Oops!

After hijacking a Philippine Airlines jet and robbing the 291 passengers and crew on board, Augusto Lakandula ordered the pilot to descend to 6,000 feet, then jumped out with his loot and a homemade parachute. The lavendar-colored chute apparently fell off, and Lakandula, who had never skydived before, landed in mud near a reservoir at Liabac in Quezon province. "The body was embedded in the ground with only the hands protruding," national police chief Panfilo Lacson told reporters.

Matthew Coleman, 22, of Walkersville, Md., died while bungee jumping from a gondola on a cable car in the Swiss Alps when the guides who supervised the jump attached an elastic cord that was too long, and he slammed into the ground. A photograph of the jump shows the guides attaching a red cord, which is intended for jumps from a higher point, instead of the correct green cord.


Litigation Nation

Lawyer Jean Munroe filed a $3-million lawsuit on behalf of a 14-year-old boy, who wore his mother's panties and bra to a Knoxville, Tenn., radio station to win concert tickets. According to the suit, when the boy arrived to collect the tickets, dressed as the disc jockey had instructed him, the DJ fitted him with a dog collar and chained him to a parking lot fence, then announced the boy's location and "exhorted the listening audience to come by and see the minor plaintiff and his hillbilly bod."

The boy was later taken to a video store and a bar, where he was asked to "table dance," then given his tickets. The suit charges the experience -- described as conduct "so outrageous as to not be tolerated by civilized society" -- caused emotional distress.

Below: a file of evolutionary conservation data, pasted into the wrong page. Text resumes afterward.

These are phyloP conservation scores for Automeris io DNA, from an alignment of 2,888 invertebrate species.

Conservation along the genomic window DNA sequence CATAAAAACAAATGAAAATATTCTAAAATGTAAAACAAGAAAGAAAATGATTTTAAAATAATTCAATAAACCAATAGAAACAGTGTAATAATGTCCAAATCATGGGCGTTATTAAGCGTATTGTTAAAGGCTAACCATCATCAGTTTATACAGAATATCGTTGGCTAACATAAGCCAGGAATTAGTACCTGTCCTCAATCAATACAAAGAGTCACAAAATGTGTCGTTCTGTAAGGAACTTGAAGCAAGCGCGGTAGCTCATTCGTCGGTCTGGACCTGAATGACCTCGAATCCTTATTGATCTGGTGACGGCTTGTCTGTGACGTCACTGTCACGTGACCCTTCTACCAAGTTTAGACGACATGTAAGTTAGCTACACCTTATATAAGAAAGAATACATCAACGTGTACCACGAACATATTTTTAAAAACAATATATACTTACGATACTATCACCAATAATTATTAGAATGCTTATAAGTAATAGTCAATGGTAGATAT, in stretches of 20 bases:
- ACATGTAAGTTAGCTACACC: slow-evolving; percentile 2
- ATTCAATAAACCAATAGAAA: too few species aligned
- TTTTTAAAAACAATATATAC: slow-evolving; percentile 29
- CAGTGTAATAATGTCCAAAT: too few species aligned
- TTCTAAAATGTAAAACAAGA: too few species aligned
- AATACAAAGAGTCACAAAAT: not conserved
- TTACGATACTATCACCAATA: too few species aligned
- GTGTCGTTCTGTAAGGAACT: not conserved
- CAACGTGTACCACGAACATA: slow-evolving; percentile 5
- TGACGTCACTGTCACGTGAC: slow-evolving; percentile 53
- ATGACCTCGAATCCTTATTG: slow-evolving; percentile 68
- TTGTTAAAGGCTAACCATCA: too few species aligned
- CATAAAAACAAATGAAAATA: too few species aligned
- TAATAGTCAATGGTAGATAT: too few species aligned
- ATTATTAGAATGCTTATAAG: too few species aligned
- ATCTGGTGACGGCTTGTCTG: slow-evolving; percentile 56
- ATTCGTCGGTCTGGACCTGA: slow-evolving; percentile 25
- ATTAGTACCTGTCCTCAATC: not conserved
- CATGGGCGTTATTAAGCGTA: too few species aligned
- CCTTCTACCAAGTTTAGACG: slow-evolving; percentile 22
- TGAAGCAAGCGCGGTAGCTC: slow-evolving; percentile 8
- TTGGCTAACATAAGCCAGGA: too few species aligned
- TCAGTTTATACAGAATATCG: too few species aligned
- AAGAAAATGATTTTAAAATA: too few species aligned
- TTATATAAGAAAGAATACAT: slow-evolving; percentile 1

Miss Nude Spain filed a lawsuit against Miss Nude Venezuela, charging that the defendant stole her dress and won't return it. Miss Nude Venezuela countersued, claiming that Miss Nude Spain owes her storage fees. According to the Waukegan, Wis., News-Sun, Miss Nude Spain -- Anna Navarrette, 21, of Milwaukee -- designed the dress to use in her striptease act. She lent it to Samaka Sautner, 28, of Great Lakes, Wis., who wore it while winning the Miss Nude Venezuela contest last spring. The two remained friends until they roomed together last fall for the Miss Nude World Pageant, when they had a falling out after Navarrette was eliminated from the competition earlier than Sautner.

Navarrette left, but said that when she asked for her dress and other items, Sautner refused. Sautner insisted she made numerous requests for Navarrette to retrieve the items, but Navarrette "failed to do so." Although the missing dress is Navarrette's signature outfit, she said she has been able to continue performing wearing her "kitty cat, spy and French maid" outfits.


Preventive Sportsmanship

Indian authorities announced that during a cricket match between India and South Africa, they would cover the stands with huge fishing nets to prevent fans from throwing water bottles at players. The move followed an incident last year when spectators disrupted play by hurling water bottles and stones at Australian players during a loss by India.

Compiled by Roland Sweet from the nation's press. Send clippings